Regional rivalries are mounting over distribution of more than $21 billion in state school aid, with Long Island education leaders contending their area gets shortchanged in Gov. Andrew M. Cuomo's latest budget.
Frustrated school superintendents in Nassau and Suffolk counties said the governor's proposal favors New York City and upstate school districts in the way it parcels out $682 million in new statewide aid for the 2014-15 academic year.
Allotments for K-12 classrooms would be driven largely through changes in a funding provision known as the Gap Elimination Adjustment, or GEA. The adjustment, introduced in 2009-10, allowed the state to withhold a portion of aid money over the next two years in order to help reduce an estimated $10 billion budget deficit.
Cuomo restored some funding in 2012-13 and 2013-14, and his new budget would do so again next year. The largest payments would go to districts deemed neediest by the state.
School officials on the Island say this approach works against their region because of its greater average wealth, while overlooking the region's higher living costs. They want the money restored more evenly.
"As funds were taken away in hard times, the money was taken away from Long Island at a higher rate," said Gary Bixhorn, chief operating officer of Eastern Suffolk BOCES, who outlined school-finance issues Saturday at a regional conference in Holbrook.
"And now that times are better, money is being restored at a lower rate," Bixhorn added.
Upstate and in New York City, many educators object to such arguments, saying their schools have pressing needs also.
"This regional approach does not play out well -- it has not served children well," said Rick Timbs, executive director of the Statewide School Finance Consortium, an advocacy group based in East Syracuse.
Timbs' organization represents about 420 districts, most located upstate, but with a couple on the Island.
More GEA money sought
School representatives throughout the state do agree on one point: They say that Cuomo's austere approach to K-12 funding would leave their districts with less aid -- or little more, at least -- than they received four or five years ago when the economy plunged.
This, educators add, is making it difficult to cope with state caps on property taxes.
Kishore Kuncham, superintendent of Freeport schools, said his district over the past four years has cut 128 staff jobs, consolidated sports teams and reduced student enrichment programs in response to aid cuts not yet fully restored.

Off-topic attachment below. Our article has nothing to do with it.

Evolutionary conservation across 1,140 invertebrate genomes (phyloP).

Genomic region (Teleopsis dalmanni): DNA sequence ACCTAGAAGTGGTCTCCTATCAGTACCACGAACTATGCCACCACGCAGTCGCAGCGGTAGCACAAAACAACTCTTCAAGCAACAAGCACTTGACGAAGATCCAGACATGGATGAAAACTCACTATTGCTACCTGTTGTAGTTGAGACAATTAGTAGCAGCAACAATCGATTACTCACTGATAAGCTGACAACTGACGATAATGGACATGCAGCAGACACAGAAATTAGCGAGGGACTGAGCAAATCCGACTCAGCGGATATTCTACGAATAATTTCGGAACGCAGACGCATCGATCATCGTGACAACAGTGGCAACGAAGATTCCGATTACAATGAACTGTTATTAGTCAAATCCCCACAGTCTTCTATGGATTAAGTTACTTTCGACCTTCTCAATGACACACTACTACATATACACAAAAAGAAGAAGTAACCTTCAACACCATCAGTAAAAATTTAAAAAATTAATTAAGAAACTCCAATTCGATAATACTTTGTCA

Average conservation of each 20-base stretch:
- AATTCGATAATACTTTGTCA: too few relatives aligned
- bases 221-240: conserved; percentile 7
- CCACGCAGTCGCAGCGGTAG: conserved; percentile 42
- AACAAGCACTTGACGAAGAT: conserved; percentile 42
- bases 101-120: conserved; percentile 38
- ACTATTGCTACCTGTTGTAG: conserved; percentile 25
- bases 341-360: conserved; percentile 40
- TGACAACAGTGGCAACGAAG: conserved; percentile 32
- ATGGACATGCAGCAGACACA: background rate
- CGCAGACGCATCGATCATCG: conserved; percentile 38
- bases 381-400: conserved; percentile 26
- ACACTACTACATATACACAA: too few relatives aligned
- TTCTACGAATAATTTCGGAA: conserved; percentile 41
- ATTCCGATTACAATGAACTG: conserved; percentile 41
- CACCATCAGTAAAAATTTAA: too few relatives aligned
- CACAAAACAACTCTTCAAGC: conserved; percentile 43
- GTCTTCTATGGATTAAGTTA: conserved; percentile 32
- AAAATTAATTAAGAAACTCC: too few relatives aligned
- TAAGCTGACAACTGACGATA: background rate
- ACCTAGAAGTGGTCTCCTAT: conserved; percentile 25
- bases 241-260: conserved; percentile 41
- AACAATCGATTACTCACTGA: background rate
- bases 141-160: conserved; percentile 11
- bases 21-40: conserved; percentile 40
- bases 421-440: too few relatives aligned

"We feel horrible about that," Kuncham said. "Yes, it's an aid increase over last year, and last year was an increase over the year before. But it's still less than the 2008-09 level."
Cuomo, in his latest budget message, called for a hike of about 3.2 percent in K-12 school aid statewide. State lawmakers predict that substantially more money than that will be added by the April 1 deadline for budget approval.
Bixhorn and other regional representatives contend the most direct way to expand aid is through increased restoration of GEA money -- but in a manner that gives the Island's districts a greater share of money than Cuomo proposes.
Analysts at Eastern Suffolk BOCES, who reviewed the governor's plan, found it would restore 12.76 percent of GEA funding in Nassau and Suffolk, in contrast to 31.91 percent in New York City and 14.88 percent in the rest of the state.
The net effect would be slightly lower average aid increases on the Island than in New York City and statewide.
Some of the approximately 200 school administrators, teachers and others attending the Holbrook conference voiced exasperation over what they perceived as disparities in the state's restoration of GEA funding.
"That's unconscionable," said Dan Tomaszewski, president of the Longwood school board.
Guv's aides defend plan
Cuomo aides contend, on the other hand, that their aid-distribution plan is fair and progressive, because more than 70 percent of dollar increases would go to school systems with the highest needs. The state's "foundation-aid" formula, which covers most assistance, defines need largely as concentrations of students living in poverty, speaking limited English or receiving subsidized lunches.
Moreover, the governor's supporters give him high marks for getting the state's finances in order by reducing deficits and obtaining timely approvals of state budgets.
"New York has undergone a dramatic turnaround in the past three years," Cuomo said in his Jan. 21 budget message.
The governor added that the state was well on its way to transforming spending deficits into surpluses that would allow gradual upgrades in schools, road-and-bridge infrastructure and other services.
School leaders are demanding more immediate action, however.
Michael Rebell, executive director of the Manhattan-based Campaign for Educational Equity, said he agreed with educators elsewhere in the state that school aid needed to be increased substantially in 2014-15, though he disagreed that Island schools were shortchanged more than others.
As an attorney, Rebell helped win a 2006 court decision directing more financial support to New York City schools.
"I don't think it's fair for children of New York State generally," Rebell said of the governor's budget.